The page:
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took place between the advanced guard of the French army and the troops under General Otto, released from the siege of Genoa, which Massena had been compelled to evacuate. The action continued with alternate success until the next day; but the French were in the event victorious, and the battle was gained with a loss to the Austrians of 6000 prisoners and 12 pieces of cannon. · General Melas was at this time advancing into Provenee, scattering his forces, neglecting the passes of the Alps; in short, facilitating, without intending to do so, the French plan of the campaign. Roused from his dreams of conquest; this brave veteran hastily collected "his troops, and marched upon Alessandria, with an army numerically stronger than the French, and provided with 15,000 excellent cavalry. Aware that the decisive moment approached, Buonaparte closely watched the operations of Melas, with the greater part of his forces, while detachments captured the Austrian magazines at Brescia, Novi, Macarea, and also cut off their rear. .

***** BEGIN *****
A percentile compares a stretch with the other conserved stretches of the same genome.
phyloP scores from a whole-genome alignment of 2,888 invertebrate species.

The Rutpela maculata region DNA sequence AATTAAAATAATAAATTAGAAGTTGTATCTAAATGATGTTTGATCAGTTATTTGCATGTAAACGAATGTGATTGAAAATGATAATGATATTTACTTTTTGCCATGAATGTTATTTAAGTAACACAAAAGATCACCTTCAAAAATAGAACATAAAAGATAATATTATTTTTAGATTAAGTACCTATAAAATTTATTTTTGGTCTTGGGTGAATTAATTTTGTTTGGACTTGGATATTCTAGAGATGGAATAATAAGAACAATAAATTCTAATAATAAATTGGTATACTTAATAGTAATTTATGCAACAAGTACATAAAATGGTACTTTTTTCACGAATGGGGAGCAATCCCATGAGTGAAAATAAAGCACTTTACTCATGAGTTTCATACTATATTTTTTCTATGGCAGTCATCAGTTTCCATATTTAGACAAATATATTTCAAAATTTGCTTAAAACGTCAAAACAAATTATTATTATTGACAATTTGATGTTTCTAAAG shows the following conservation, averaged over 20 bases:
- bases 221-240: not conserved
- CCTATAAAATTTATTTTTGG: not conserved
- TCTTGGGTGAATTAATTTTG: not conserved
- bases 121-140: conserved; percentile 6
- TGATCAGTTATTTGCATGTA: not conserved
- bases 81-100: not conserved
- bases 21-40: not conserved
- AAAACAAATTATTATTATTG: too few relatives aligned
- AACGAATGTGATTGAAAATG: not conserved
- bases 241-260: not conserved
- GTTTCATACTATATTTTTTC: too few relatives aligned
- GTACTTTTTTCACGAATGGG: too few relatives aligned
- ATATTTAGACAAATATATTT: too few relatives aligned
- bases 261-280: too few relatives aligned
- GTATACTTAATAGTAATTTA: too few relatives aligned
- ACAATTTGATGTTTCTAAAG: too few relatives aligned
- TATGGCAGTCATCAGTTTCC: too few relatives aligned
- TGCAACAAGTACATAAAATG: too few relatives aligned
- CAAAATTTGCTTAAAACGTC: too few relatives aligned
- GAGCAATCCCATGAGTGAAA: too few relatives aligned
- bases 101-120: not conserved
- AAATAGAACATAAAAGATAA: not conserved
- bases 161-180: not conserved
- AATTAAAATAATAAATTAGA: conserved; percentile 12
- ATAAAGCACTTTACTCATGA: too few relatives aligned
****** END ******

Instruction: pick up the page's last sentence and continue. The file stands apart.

On 13th June the French army arrived at San Juliano, and the day was spent on both sides in reconnoitering and making dispositions for the important battle, which, on the succeeding day, was to determine the fate of Lombardy. On the morning of the 14th the exchange of musketry at the out-posts aroused both armies. The. French, disposed in two lines, occupied the village of Marengo and the debouché of a defile towards it, planted with vineyards. · The Austrian army was drawn up in three columns on the plains without the village. It consisted of nearly 6000 men, with 80 pieces of cannon. The amount of its cavalry has been already stated. The highest calculation of the French force did not raise it beyond 50,000 men, of whom 3000 were cavalry: they had only 30 pieces of cannon; and it should moreover be recollected, that the reserve of this army, amounting to 12,000 men, nearly a fourth of the whole number, had been detached upon a different service by the First Consul. It followed consequently that until the French reserve could be brought into the field, which was not accomplished before four o'clock